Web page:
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If you're an outfielder and you throw your glove up and it catches the ball and you catch the glove, is it an out?
To answer this question, we need to look up the definition of a catch in the rules. The rules define a catch as âthe act of a fielder in getting secure possession in his hand or glove of a ball in flight and firmly holding itâŠâ The rule goes on to say that âin establishing the validity of the catch, the fielder shall hold the ball long enough to prove that he has complete control of the ball and that his release of the ball is voluntary and intentional.â Therefore, if a fielder catches the ball in his glove and his glove falls off with the ball in it, it would not be a legal catch, as the fielder would not be firmly holding the ball and the ballâs release from his possession not voluntary and intentional. So what happens next? Next we turn to Rule 5.06(b)(4)(A), which states that each runner, including the batter-runner, advance to home base if a fair ball goes out of the field in flight. But what does âin flightâ mean? Letâs go back to the Definitions of Terms section of the rules, where we found the definition of a catch. âIn flightâ means a âbatted, thrown, or pitched ball that has not touched the ground or some object other than a fielder.â OK. Great. All runners are awarded home. But is it a home run or an error? Letâs go to Rule 9.06(e). It states that when a batter-runner is awarded a home run under 5.06(b)(4), the batter-runner is to be credited with a home run. But wait, did the fielder commit an error when he lost the ball? On to Rule 9.12. It states that a fielder shall be charged with an error when the fielderâs âmisplay (fumble, muff or wild throw) prolongs the time at bat of a batter, prolongs the presence on the bases of a runner or permits a runner to advance one or more basesâŠâ So could the hit not be a home run but an error? Well, now we need to check under the scoring rule whether the hit qualifies as a hit. Rule 9.05(a)(2) states that it is a base hit if the batter reaches safely on a fair ball that is hit with such force that a fielder attempting to make a play canât do so. I would say that a batted ball that takes a fielderâs glove off qualifies as a hit. Home run.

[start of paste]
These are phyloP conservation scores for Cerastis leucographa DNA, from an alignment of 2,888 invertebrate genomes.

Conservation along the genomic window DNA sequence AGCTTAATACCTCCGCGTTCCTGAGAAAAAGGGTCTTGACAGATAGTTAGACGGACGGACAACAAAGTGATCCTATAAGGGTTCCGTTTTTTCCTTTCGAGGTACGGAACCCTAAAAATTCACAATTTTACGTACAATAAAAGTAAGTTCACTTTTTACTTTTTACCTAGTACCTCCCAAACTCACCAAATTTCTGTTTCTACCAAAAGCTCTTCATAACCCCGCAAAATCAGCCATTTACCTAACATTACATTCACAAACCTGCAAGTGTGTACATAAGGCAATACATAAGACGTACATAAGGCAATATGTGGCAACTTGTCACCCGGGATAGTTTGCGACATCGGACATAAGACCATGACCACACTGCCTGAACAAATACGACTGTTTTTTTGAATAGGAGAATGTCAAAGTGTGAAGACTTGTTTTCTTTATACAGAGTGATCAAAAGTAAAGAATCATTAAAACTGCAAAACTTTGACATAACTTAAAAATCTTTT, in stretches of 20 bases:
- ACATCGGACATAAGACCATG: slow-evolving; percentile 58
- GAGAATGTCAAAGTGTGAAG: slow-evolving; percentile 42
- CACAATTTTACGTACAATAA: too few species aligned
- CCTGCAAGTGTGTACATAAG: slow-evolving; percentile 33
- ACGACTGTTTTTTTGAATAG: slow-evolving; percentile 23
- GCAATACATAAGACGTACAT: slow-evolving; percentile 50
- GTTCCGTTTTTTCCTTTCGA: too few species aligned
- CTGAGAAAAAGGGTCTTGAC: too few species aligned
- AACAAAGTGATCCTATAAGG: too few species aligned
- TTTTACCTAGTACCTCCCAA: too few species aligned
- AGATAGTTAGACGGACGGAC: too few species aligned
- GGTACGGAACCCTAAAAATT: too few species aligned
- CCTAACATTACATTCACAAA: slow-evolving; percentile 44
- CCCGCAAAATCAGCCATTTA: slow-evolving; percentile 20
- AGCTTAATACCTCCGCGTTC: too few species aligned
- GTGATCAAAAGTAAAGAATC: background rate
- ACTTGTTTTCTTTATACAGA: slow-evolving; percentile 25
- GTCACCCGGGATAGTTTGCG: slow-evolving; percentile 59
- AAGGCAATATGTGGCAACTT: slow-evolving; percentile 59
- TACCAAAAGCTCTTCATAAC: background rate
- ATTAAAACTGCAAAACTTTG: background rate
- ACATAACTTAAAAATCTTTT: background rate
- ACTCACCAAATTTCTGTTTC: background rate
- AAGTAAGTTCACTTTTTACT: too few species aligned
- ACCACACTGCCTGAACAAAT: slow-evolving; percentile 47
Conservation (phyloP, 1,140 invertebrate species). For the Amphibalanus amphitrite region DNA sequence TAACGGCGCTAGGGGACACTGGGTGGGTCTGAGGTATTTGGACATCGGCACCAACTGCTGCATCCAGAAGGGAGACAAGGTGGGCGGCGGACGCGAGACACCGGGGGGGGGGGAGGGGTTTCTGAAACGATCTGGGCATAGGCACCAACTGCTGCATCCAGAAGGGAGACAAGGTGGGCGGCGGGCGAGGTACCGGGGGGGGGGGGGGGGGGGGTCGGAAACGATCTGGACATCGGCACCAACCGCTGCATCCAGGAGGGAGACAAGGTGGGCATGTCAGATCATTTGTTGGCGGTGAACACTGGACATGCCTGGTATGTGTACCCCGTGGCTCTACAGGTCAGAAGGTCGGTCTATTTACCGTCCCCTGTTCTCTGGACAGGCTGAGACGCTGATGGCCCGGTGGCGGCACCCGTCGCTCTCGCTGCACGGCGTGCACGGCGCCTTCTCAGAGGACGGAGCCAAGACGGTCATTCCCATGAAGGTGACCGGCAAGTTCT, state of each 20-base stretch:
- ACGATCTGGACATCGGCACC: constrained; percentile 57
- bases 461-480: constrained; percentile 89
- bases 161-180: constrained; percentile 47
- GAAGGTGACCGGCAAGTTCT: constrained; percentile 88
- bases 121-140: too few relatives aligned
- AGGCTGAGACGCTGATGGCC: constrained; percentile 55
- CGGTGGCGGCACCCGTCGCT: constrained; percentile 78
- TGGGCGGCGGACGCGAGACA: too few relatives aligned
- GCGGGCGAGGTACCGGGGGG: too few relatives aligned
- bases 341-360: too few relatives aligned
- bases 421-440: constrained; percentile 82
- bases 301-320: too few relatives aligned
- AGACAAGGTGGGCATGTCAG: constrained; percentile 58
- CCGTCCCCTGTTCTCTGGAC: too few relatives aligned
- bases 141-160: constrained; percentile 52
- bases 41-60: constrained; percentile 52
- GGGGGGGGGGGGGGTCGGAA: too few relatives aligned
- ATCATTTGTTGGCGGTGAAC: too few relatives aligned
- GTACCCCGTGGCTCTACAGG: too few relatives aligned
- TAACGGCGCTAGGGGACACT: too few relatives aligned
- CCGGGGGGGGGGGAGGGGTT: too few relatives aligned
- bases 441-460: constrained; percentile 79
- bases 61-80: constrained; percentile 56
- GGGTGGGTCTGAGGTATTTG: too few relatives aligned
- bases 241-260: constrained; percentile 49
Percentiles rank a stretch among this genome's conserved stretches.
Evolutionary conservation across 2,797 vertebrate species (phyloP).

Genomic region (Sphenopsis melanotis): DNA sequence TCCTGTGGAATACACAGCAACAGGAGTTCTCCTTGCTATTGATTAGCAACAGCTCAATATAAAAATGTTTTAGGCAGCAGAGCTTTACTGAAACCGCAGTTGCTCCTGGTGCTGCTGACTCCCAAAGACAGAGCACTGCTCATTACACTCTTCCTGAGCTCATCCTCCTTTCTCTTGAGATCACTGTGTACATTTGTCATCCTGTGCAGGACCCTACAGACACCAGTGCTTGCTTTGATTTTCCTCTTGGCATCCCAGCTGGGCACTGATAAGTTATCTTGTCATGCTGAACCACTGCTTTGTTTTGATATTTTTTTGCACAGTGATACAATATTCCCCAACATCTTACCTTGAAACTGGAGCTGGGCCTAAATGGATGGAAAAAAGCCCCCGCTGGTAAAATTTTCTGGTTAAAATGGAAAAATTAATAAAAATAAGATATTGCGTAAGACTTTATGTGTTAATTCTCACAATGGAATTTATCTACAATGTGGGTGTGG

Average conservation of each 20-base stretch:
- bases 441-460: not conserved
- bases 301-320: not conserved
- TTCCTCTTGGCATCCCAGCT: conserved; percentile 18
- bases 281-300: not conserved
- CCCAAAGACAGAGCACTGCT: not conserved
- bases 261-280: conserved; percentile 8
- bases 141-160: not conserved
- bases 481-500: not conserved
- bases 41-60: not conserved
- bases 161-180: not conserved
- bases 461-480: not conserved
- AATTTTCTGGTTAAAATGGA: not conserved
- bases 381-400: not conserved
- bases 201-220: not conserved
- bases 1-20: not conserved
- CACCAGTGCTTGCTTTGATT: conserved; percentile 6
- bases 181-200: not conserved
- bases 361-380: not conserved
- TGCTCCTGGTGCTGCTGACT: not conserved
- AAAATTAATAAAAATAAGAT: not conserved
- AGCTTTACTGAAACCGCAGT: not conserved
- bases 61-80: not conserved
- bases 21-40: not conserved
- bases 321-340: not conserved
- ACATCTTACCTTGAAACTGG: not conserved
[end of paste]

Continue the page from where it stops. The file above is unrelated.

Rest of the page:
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But if the first baseman catches the ball and throws it back up to the mound, the umpires and the pitcher can have the debate about whether the catcher was a threat to drop the ball on the mound. But even if that's happening, there would be no harm done — because the play would not have ended in injury. Catch the glove, catch the ball, no harm done.